If we want to give the USMCA the best shot at being effective, we must confront squarely the first problems that arise in its implementation—and this case represents a very, very big problem. We must address the ineffective legal system in Mexico that protects a corrupt, entrenched labor structure. The prospect of working with a U.S. administration hell-bent on protecting its own corruption seems dismal, but I will keep sounding the alarm until there is someone in power who will listen.
“I want to be clear: We have a ways to go on making sure we have enough PPE,” Administrator Pete Gaynor said at a congressional hearing, referring to personal protective equipment. “This is not as simple as just throwing a light switch and we just magically make more.”
Hospitals and doctors have been reporting shortages of masks, gowns and other protective equipment for months as the pandemic rages.
Gaynor testified that many states are reporting they now have stockpiles of equipment that could last 60 or 90 days or more.
But Rep. Bennie Thompson (D-Miss.), the chairman of the House Homeland Security Committee, told Gaynor that lawmakers are still hearing about shortages of the equipment from hospitals in their districts.
As cases rise, Gaynor acknowledged there would be more stress on the system.
“Now there may be shortages, micro-shortages across the country based on COVID-19 cases, increased hospitalizations,” he said, adding hospitals should work with state emergency response officials and FEMA to acquire more PPE if they cannot from their normal supplier.
Particularly in the early days of the pandemic, President Trump resisted using the full powers of the federal government to increase production of PPE, for example by fully using the Defense Production Act.
“We’re not shipping clerks,” Trump said in March, adding each governor is responsible for their states’ equipment needs.
The administration has since taken some steps, like announcing a deal in April with the manufacturer 3M for increased mask production.
But the American Medical Association (AMA) called on the Trump administration at the end of June to more fully use the Defense Production Act to increase production of equipment, saying some doctors offices are having trouble reopening because they do not have the proper protective equipment.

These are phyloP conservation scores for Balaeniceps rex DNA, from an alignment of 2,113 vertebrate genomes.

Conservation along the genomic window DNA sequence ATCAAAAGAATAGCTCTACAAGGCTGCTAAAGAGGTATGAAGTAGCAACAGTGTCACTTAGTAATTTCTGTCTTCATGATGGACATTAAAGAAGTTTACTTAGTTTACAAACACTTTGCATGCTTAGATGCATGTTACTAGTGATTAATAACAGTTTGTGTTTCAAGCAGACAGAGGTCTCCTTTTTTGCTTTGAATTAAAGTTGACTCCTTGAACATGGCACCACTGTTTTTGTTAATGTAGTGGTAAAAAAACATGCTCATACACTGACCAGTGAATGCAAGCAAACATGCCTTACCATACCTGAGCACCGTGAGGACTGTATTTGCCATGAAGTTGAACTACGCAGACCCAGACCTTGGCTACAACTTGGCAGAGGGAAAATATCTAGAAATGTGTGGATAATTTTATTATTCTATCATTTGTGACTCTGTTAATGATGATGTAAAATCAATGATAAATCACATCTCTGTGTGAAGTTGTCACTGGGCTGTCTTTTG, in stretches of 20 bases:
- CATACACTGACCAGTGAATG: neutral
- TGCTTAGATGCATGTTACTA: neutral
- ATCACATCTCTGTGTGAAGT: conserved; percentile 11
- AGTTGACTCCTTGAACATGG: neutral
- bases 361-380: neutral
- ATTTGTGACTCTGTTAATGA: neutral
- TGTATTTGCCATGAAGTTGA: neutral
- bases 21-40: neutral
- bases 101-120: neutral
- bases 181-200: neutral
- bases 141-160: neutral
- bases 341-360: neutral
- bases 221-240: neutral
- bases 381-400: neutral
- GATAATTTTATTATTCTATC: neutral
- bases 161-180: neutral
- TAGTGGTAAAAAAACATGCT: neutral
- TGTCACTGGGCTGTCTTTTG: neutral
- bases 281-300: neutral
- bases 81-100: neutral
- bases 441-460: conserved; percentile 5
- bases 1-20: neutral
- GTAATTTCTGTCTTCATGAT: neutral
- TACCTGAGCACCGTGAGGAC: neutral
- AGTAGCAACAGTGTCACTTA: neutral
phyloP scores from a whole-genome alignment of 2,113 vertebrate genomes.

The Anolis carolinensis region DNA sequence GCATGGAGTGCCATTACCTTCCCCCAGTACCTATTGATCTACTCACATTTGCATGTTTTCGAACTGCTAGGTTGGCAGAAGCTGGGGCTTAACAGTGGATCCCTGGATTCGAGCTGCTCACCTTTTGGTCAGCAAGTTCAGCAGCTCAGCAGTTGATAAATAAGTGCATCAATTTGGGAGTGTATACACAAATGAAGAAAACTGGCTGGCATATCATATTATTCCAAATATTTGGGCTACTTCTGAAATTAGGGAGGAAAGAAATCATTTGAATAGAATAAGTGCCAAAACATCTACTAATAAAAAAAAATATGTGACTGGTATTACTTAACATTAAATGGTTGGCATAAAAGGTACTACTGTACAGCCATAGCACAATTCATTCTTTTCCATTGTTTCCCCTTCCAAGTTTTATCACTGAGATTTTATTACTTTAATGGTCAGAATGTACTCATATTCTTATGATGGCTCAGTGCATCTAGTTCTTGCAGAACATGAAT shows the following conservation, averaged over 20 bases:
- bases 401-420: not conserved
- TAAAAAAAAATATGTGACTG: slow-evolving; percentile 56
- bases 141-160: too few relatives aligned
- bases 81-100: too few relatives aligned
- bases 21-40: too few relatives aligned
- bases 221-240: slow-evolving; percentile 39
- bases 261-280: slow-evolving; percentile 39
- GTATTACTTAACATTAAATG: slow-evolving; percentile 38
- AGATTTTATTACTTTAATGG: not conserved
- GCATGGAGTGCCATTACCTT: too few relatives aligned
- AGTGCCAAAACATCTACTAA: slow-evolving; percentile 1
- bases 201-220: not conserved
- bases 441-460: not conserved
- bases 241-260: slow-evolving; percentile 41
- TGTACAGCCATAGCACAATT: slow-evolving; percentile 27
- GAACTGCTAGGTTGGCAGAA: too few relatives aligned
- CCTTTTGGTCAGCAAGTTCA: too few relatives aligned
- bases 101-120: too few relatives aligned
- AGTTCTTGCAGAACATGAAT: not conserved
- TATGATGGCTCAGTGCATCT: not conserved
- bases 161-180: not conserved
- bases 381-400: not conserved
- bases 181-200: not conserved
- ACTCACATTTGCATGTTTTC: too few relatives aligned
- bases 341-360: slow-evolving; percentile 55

“As the AMA continues to communicate with physicians during the pandemic, they tell us the biggest challenge to reopening their practices is the ongoing shortages of PPE, especially N95 masks and gowns,” the letter to Vice President Pence said.
Gaynor said Wednesday the underlying issue is that the United States does not make most PPE and is reliant on other countries.
“We still have many months to go before we start making enough in the US to supply the demand and as cases grow in the Sun Belt, the demand goes up,” he said.
He added that “the place we are in today is much better than we were 60 days ago.”
“We’re not going to buy our way out of this with just money,” he noted. “We’re going to have to improve the industrial base to make these critical items in the US so we’re not at the whim of our global competitors.”
WASHINGTON, D.C. – Public Citizen’s Global Trade Watch today released an updated series of trade flow and country-of-origin data infographics on medical goods used to battle COVID-19 ahead of tomorrow’s U.S. House Ways & Means Committee hearing on critical supply chains, trade and manufacturing.
The newest feature is:
In addition, the web feature includes updated data showing:
Decades of hyperglobalization have undermined our resilience against the COVID-19 crisis. Even into summer 2020, the U.S. still cannot make or get critical goods people need with shortages again emerging of personal protective equipment (PPE) as infection rates rise. More than 40,000 U.S. manufacturing facilities have been lost to 25 years of corporate-rigged trade policies that made it easier and less risky to move production overseas to pay workers less and trash the environment.